FOODMETRES has combined quantitative and qualitative methods and engaged with a variety of actors in metropolitan regions including citizens, food producers, food retailers, NGOs and government bodies. FOODMETRES defines metropolitan regions in the context of the urban land use impacts of cities on their surrounding areas. It hence considers phenomena such as urban (food) consumption patterns, recreational behaviour and preferences, infrastructure and urbanisation processes as drivers that shape and define the surrounding metropolitan regions. Metropolitan regions are therefore dynamic in terms of size and character, but clearly different from remote rural hinterlands where urban processes appear to be effective with certain time lags. Therefore, metropolitan regions are not defined by sharp boundaries but soft transition zones. FOODMETRES has developed a spatial zoning concept for metropolitan regions that is based on the notion of regional food sheds and urban recreational needs (a green buffer).
Small and medium enterprises (SMEs) active in the delivery of metropolitan food chains are a specific target of the project, as the anticipated research results should help them to make sustainable metropolitan regions a reality.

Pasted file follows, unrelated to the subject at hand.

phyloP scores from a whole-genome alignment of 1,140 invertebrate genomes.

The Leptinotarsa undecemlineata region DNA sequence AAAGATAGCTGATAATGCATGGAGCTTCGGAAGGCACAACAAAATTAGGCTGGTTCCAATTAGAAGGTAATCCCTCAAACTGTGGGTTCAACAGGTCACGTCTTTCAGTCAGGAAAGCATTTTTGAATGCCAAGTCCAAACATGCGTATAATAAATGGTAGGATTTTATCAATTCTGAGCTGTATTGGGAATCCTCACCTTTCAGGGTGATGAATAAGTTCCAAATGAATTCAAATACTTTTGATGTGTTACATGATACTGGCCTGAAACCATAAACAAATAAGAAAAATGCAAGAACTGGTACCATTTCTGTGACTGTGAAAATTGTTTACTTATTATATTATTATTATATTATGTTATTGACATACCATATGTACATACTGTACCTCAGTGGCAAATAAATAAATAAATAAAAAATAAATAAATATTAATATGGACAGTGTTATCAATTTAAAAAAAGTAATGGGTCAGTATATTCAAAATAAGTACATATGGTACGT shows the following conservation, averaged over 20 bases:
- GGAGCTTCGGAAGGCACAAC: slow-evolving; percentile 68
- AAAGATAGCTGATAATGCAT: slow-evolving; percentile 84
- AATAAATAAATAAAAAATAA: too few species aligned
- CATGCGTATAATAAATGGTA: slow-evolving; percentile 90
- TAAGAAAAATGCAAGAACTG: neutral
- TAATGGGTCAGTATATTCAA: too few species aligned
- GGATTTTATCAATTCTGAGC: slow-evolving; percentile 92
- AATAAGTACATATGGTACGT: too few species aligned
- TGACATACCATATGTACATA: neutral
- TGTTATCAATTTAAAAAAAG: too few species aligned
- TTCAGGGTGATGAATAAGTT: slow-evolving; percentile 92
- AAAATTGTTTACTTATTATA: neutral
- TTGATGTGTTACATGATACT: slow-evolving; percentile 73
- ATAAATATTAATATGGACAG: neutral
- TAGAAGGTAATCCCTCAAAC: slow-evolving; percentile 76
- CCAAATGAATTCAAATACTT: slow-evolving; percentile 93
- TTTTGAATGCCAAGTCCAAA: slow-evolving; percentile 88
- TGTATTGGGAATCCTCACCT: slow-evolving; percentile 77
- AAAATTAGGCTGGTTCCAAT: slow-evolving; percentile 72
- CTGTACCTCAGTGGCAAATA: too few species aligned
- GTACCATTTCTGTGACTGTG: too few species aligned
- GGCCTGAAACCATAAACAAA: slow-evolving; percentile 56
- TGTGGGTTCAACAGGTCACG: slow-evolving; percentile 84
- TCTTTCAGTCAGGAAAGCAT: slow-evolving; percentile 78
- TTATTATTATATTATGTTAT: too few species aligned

The main goals of FOODMETRES are:
- Identify concepts as well as practical examples for food chain innovation in the context of small-scale urban, peri-urban and peri-urban- rural forms of agriculture and food production up to large-scale metropolitan production regimes geared towards feeding urban populations;
- Assess the economic, environmental and social impacts of innovative food chain systems from small scale to large scale, making use of the ecological footprint and product life cycle analysis with special emphasis on efficiency, regional competitiveness, cultural identity (landscapes and regional markets) and ecosystem services such as water management and biodiversity;
- Study and compare technical, logistical, organisational and governance aspects of innovative food chain systems in selected case studies to define best practice when engaging regional stakeholders from both business and policy in sustainable food planning at the level of metropolitan regions.
- Supply scenario modelling and impact assessment tools to stakeholders in urban and peri-urban areas to assist with planning and decision-making. This is complemented by active knowledge brokerage to speed up innovation and innovation exchange within the case studies, but also for any other users in urban areas of Europe or developing countries.